The Holy Ghost - τὸ πνεῦμα τὸ ἅγιον to pneuma to hagion. The main inquiry here is, whether the apostle Peter intended to designate in this place the "third person" of the Trinity; or whether he meant to speak of God "as God," without any reference to the distinction of persons; or whether he referred to the "divine influence" which inspired the apostles, without reference to the special offices which are commonly ascribed to the Holy Spirit. Or, in other words, is there a "distinction" here recognized between the Father and the Holy Spirit? That there "is," will be apparent from the following considerations:

(1) If no such distinction is "intended," it is remarkable that Peter did not use the usual and customary "name" of God. It does not appear why he guarded it so carefully as to denote that this offence was committed against the "Holy Spirit," and "the Spirit of the Lord," Acts 5:9.

(2) the name used here is the one employed in the Scriptures to designate the third person of the Trinity, as implying a distinction from the Father. See Matthew 3:16; Matthew 1:18, Matthew 1:20; Matthew 3:11; Matthew 12:32; Matthew 28:19; Mark 1:8; Mark 3:29; Mark 12:36; Luke 12:10; John 14:26; John 7:39; John 20:22; Acts 4:8; Acts 5:32, etc.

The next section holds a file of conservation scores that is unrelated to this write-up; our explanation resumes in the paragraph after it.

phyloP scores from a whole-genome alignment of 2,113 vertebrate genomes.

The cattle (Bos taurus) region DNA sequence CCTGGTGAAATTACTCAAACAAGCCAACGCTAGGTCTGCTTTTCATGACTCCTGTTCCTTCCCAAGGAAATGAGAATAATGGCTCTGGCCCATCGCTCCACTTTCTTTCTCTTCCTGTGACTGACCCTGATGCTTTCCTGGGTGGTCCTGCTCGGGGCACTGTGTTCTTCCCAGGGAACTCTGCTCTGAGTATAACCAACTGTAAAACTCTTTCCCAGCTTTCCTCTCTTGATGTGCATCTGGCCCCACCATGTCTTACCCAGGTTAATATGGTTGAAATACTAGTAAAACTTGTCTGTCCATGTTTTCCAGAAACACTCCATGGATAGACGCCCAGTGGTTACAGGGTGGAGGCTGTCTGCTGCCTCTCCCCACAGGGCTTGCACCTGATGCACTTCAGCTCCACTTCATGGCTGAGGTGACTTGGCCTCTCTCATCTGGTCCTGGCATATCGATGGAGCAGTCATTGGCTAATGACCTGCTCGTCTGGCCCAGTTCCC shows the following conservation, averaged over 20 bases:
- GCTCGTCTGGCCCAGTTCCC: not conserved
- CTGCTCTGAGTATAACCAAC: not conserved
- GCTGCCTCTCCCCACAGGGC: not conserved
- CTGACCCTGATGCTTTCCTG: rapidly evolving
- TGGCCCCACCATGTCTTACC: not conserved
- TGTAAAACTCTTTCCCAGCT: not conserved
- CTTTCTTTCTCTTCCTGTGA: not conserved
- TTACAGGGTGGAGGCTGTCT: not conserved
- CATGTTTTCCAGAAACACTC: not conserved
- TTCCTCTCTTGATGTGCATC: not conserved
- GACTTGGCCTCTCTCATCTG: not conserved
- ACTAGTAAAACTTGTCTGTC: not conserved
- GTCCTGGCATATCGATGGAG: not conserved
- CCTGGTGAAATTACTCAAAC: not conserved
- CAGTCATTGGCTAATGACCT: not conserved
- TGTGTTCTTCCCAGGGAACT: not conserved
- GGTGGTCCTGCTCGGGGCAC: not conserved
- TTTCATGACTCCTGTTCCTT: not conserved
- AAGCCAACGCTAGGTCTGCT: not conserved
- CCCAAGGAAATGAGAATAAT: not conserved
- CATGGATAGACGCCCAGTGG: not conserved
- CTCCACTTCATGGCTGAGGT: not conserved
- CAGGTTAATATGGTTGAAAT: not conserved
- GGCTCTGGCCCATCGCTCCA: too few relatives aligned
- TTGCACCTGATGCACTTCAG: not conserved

(3) Peter intended, doubtless, to designate an offence as committed particularly against the person, or influence, by which he and the other apostles were inspired. Ananias supposed that he could escape detection, and the offence was one, therefore, against the Inspirer of the apostles. Yet that was the Holy Spirit as "distinct from the Father." See John 14:16-17, John 14:26; John 15:26; John 16:7-11; John 20:22. Compare Acts 5:32. The offence, therefore, being against him who was "sent" by the Father, and who was appointed to a particular work, clearly supposes that the Holy Spirit is distinct from the Father.

(4) a further incidental proof of this may be found in the fact that the sin here committed was one of special magnitude - so great as to be deemed worthy of the immediate and signal vengeance of God. Yet the sin against the Holy Spirit is uniformly represented to be of this description. Compare Matthew 12:31-32; Mark 3:28-29. As these sins evidently coincide in enormity, it is clear that the same class of sins is referred to in both places; or, in other words, the sin of Ananias was against the third person of the Trinity. Two remarks may be made here: